Am I Like Michal?

Our Pastor said something in his sermon last Sunday that really made me think… Michal, King Saul’s daughter, was so accustomed to living in the King’s house that its luxuries were common place to her. She was unlike David. The man after God’s own heart,   understood that it was the Lord that brought him to his position as King. Michal had always known life from the perspective of the king’s house. David celebrated the presence of God. Nothing could diminish the magnitude of God’s greatness nor David’s love for the Lord. Our pastor asked the congregation if some of us were like Michal, so accustomed to being in God’s house, that we don’t get excited about the presence of God.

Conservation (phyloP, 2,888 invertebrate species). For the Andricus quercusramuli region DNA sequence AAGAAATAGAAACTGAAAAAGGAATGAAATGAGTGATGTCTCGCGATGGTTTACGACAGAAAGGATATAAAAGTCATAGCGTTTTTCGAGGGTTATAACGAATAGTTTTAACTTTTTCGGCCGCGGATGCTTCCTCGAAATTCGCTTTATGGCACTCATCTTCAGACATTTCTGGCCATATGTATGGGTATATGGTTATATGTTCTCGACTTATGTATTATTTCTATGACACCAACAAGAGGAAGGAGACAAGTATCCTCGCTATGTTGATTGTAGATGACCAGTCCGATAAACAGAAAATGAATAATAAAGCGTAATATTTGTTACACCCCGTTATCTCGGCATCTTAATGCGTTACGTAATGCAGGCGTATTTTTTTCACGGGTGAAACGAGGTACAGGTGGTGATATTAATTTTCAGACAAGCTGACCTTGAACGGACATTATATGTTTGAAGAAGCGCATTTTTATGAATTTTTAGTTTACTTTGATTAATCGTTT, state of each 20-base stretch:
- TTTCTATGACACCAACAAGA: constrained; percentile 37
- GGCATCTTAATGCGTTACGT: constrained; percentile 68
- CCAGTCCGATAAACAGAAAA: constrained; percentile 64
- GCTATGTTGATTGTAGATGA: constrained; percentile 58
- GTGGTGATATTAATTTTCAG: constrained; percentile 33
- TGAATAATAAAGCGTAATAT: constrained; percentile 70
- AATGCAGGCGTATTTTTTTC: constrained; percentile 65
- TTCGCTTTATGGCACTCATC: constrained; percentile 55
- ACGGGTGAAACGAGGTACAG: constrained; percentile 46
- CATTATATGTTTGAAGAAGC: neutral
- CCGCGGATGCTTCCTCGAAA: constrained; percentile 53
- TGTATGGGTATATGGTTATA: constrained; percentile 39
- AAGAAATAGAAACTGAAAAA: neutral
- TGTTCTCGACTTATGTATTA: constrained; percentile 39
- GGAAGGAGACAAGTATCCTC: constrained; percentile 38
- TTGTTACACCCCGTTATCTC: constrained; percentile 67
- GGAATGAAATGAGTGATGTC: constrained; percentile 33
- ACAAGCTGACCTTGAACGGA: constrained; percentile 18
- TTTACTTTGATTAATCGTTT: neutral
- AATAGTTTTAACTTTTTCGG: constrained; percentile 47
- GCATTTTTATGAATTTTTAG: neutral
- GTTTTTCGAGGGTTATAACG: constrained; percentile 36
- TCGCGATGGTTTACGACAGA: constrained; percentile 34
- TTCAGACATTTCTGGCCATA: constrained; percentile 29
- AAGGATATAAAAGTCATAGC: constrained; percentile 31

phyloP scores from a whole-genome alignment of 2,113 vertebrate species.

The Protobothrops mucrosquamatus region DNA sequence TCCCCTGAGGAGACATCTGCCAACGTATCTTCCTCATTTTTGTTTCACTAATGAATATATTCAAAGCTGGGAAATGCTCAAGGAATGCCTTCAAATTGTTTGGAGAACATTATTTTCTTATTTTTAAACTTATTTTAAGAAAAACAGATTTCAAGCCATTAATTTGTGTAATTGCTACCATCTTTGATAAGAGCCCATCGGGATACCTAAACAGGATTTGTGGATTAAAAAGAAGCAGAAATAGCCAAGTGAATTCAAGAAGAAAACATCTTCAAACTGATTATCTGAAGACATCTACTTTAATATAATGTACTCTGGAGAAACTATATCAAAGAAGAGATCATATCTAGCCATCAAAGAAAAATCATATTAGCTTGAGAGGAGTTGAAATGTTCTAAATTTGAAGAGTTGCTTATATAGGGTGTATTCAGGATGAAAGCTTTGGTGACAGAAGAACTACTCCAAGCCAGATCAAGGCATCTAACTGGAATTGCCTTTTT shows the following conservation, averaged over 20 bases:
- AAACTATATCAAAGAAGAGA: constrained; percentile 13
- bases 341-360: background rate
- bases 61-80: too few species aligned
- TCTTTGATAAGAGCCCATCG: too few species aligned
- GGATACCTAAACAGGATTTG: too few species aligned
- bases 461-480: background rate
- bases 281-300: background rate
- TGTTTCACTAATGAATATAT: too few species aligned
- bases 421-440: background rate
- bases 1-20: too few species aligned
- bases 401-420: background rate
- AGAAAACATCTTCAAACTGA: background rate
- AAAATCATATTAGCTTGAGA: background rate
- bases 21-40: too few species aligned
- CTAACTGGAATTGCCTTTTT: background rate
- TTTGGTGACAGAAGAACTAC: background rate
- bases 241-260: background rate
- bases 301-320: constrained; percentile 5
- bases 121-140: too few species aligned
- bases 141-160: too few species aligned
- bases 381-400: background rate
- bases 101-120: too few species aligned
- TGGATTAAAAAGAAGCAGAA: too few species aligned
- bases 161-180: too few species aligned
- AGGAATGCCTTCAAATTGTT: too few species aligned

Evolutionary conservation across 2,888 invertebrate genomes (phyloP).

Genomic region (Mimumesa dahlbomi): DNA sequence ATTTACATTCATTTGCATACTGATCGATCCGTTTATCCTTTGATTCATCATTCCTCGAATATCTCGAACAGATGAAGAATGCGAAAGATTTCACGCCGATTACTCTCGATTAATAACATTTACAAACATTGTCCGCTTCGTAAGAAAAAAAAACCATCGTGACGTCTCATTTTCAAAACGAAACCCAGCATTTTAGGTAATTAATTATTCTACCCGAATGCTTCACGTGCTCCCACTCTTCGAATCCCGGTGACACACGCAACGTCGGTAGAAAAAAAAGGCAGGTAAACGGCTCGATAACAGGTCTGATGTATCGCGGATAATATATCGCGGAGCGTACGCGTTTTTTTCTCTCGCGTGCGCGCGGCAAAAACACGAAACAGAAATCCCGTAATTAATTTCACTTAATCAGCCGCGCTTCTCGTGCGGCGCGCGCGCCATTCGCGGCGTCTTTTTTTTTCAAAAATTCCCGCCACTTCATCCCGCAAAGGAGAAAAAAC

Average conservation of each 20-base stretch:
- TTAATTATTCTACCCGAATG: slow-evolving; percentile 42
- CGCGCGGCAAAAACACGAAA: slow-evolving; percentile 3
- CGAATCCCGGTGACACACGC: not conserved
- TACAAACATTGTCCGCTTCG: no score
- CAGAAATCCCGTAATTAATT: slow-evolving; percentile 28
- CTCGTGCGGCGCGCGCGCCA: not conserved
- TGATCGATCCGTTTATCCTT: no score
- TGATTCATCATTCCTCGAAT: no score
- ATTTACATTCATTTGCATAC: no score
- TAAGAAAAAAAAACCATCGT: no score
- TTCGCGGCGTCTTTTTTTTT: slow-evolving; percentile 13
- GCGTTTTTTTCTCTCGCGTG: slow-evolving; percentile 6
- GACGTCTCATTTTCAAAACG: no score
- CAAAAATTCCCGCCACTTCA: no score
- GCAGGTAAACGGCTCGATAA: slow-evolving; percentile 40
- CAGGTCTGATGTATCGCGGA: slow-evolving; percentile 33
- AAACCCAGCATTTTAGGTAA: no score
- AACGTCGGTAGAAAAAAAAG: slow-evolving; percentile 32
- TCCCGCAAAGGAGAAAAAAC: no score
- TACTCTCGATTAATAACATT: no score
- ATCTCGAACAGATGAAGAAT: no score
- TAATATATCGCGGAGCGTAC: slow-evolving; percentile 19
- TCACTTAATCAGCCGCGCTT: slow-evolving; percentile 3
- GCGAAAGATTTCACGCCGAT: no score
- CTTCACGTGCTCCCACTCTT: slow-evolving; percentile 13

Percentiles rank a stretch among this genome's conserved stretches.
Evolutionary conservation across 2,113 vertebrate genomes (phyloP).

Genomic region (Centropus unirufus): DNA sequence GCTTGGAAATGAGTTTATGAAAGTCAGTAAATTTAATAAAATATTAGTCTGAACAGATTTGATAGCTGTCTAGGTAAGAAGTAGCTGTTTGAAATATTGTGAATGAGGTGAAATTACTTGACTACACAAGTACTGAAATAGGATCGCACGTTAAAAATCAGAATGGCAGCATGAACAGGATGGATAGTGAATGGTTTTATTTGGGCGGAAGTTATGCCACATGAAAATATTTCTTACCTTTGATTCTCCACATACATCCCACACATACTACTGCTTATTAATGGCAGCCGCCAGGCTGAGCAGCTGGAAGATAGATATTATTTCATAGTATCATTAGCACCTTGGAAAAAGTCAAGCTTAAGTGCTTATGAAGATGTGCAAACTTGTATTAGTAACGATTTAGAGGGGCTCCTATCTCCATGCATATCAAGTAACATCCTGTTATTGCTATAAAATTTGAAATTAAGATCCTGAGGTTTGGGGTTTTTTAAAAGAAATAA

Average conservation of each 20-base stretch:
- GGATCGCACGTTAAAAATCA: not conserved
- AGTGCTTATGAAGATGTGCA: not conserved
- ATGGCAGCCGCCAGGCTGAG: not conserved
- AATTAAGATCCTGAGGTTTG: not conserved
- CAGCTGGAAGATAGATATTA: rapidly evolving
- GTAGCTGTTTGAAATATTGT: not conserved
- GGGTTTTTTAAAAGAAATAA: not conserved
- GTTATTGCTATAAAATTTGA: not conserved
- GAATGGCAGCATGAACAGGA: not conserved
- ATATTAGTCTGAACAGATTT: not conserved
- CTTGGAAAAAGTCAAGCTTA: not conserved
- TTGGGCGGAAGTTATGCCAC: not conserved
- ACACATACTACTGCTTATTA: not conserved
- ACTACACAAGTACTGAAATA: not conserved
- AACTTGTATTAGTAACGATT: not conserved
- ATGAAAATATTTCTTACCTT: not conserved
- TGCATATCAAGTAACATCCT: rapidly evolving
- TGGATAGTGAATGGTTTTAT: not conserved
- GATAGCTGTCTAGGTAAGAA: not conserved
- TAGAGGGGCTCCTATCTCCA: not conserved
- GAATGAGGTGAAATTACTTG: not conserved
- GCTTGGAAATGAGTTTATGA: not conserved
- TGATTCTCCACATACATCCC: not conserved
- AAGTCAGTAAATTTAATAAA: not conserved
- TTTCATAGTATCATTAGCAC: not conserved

This thought and looming question stayed with me for a few days. I wanted to honestly consider whether or not I had a heart similar to David or that of Michal. I know  God has blessed me immensely in regards to my family, home, job, and every other area of life. Like David, I know that I would be nowhere near my current position in life had it not been for the work God has done in and through my life. However, I know there are times I am more like Michal- times I struggle to see the presence of God in my life.

1 Thessalonians 5:18 tells us to give thanks in all circumstances. Have you ever actually had to apply that concept? And I don’t mean when life is going well. I mean when you have had the last straw with the ongoing  family issue or feel like you’ve been the statue more times than the pigeon at work. Or, maybe it’s when you’re watching God fulfill the promises He made to those around you but your time just never seems to arrive.